Increasingly, the world is flattening and is becoming truly global. The lever that is allowing this globalization is not hardware, but rather software and a global web of fiber-optic cable which has made us all next-door neighbors. For us as individuals, it is no longer a matter of trying to decide how I fit into my city, town or country but rather how do I fit in and collaborate globally?

With wage arbitrage spreading like wildfire across the globe, is it any coincidence that we are witnessing one of the weakest economic recoveries in terms of both employment and worker compensation on record. With the manufacturing sector already beset from the outsourcing of productive capability, is it any surprise that now the service sector is feeling the pinch of an increasingly globalized working environment.

But as I have long argued, our economic problems have only worsened in the face of a Federal Reserve (U.S. central bank) policy that has been designed to reward consumption rather than saving and investment. By adding fuel to the fire in the form of extremely low interest rates, the Fed has provided excessive stimulus to asset markets (housing, stock and bond markets) as a substitute for lagging organic income generation. This sets up a wealth-dependency trap, whereby consumers are encouraged to spend, driving down their income-based savings rates and adding to an ever-mounting U.S. current-account deficit. In the meantime, asset markets of all types (equity, bond, credit, commodity and real estate) go to excess and bubble formation becomes the rule, rather than the exception.

As worry spreads from jobs to wages, the natural consequence is a protectionist backlash. Witness the latest round of China bashing by the U.S. congress. But with the genie out of the bottle, the current round of protectionist sentiment is little more than window dressing. As the problem of ever-widening imbalances between the nations that save (Asia) and the nations that spend (America) grows, the likelihood of a wrenching adjustment increases. The solution is unfortunately not an easy one - Asians need to spend while Americans need to save.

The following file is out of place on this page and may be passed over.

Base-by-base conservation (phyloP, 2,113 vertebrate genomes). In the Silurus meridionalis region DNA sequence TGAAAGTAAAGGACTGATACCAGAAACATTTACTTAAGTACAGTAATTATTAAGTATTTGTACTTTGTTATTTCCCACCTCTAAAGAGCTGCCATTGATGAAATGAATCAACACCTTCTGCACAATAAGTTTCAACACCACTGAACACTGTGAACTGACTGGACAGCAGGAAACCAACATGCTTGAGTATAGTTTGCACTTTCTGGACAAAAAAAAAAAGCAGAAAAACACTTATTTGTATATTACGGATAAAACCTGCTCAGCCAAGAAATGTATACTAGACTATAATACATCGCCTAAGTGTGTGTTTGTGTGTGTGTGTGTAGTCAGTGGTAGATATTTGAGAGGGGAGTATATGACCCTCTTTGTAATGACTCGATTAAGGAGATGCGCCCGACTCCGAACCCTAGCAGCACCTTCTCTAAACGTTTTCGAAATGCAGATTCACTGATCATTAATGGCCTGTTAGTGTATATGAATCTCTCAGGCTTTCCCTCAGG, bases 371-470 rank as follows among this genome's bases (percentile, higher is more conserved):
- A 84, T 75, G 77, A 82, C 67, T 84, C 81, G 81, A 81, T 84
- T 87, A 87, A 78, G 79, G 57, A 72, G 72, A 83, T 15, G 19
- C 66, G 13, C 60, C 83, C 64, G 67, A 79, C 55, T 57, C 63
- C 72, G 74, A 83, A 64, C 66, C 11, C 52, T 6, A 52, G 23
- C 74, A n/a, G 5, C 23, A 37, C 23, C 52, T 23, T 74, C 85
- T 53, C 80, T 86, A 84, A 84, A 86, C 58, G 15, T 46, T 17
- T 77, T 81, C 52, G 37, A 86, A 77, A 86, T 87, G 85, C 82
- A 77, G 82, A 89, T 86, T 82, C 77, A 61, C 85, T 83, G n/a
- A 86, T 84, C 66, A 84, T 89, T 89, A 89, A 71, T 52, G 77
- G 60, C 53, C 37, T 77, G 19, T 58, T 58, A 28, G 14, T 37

Workers who are concerned about the rise of globalization and its impact on their careers need to think about how they can compete and leverage themselves and their firms in an increasingly global world. As I have long suggested, building a personal brand - something that you uniquely are known for is one solution to the opportunities and challenges posed by globalization.

With the imbalances between the nations that save and the nations that spend growing at an alarming rate, this raises the likelihood of a more serious global adjustment to these imbalances in the future. The likely result? The U.S. dollar, as well as the bond, stock and real estate markets, might take a tumble. Investors concerned about an eventual restructuring of the global marketplace might well be advised to consider increasing their exposure to foreign stocks - Canada, a commodity producing nation might be one place to look. As always, investors are encouraged to reduce indebtedness and to take advantage of the low interest rate to secure long-term financing for housing. As well, consider holding a small portion of your portfolio in defensive areas such as utilities and gold in the event that the dollar begins to swoon.

StephensonFiles is a division of Stephenson & Company Inc. an investment research and asset management firm which publishes research reports and commentary from time to time on securities and trends in the marketplace. The opinions and information contained herein are based upon sources which we believe to be reliable, but Stephenson & Company makes no representation as to their timeliness, accuracy or completeness. Mr. Stephenson writes a regular commentary on the markets and individual securities and the opinions expressed in this commentary are his own. This report is not an offer to sell or a solicitation of an offer to buy any security. Nothing in this article constitutes individual investment, legal or tax advice. Investments involve risk and an investor may incur profits and losses. We, our affiliates, and any officer, director or stockholder or any member of their families may have a position in and may from time to time purchase or sell any securities discussed in our articles. At the time of writing this article, Mr. Stephenson may or may not have had an investment position in the securities mentioned in this article